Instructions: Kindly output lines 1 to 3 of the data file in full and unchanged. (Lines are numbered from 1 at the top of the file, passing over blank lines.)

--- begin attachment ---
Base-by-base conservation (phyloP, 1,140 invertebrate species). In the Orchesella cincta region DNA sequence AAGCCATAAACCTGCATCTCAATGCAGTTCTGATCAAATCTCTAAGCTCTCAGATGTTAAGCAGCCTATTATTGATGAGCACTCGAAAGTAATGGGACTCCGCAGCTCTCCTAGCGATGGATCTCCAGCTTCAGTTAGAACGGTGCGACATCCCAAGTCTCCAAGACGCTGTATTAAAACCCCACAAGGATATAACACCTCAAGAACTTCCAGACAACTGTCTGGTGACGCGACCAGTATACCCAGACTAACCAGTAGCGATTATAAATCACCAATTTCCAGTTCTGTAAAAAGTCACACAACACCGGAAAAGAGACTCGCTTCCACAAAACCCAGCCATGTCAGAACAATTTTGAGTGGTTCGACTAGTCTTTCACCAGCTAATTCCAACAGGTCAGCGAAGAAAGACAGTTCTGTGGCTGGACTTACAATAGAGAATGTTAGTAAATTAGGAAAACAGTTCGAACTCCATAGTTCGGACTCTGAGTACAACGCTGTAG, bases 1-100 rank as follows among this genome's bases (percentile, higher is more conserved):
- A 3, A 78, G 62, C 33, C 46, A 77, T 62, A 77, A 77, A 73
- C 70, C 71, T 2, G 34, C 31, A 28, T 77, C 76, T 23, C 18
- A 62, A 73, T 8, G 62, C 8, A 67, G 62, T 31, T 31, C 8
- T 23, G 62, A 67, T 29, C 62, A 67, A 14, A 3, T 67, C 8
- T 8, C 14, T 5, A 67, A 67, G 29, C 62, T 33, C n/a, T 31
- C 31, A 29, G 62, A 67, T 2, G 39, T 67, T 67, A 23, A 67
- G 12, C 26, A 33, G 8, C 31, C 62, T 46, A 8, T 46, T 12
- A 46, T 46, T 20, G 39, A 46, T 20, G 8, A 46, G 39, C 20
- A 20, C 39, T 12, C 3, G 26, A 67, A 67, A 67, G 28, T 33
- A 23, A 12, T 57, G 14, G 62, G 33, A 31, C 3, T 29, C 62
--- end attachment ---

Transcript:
Base-by-base conservation (phyloP, 1,140 invertebrate species). In the Orchesella cincta region DNA sequence AAGCCATAAACCTGCATCTCAATGCAGTTCTGATCAAATCTCTAAGCTCTCAGATGTTAAGCAGCCTATTATTGATGAGCACTCGAAAGTAATGGGACTCCGCAGCTCTCCTAGCGATGGATCTCCAGCTTCAGTTAGAACGGTGCGACATCCCAAGTCTCCAAGACGCTGTATTAAAACCCCACAAGGATATAACACCTCAAGAACTTCCAGACAACTGTCTGGTGACGCGACCAGTATACCCAGACTAACCAGTAGCGATTATAAATCACCAATTTCCAGTTCTGTAAAAAGTCACACAACACCGGAAAAGAGACTCGCTTCCACAAAACCCAGCCATGTCAGAACAATTTTGAGTGGTTCGACTAGTCTTTCACCAGCTAATTCCAACAGGTCAGCGAAGAAAGACAGTTCTGTGGCTGGACTTACAATAGAGAATGTTAGTAAATTAGGAAAACAGTTCGAACTCCATAGTTCGGACTCTGAGTACAACGCTGTAG, bases 1-100 rank as follows among this genome's bases (percentile, higher is more conserved):
- A 3, A 78, G 62, C 33, C 46, A 77, T 62, A 77, A 77, A 73
- C 70, C 71, T 2, G 34, C 31, A 28, T 77, C 76, T 23, C 18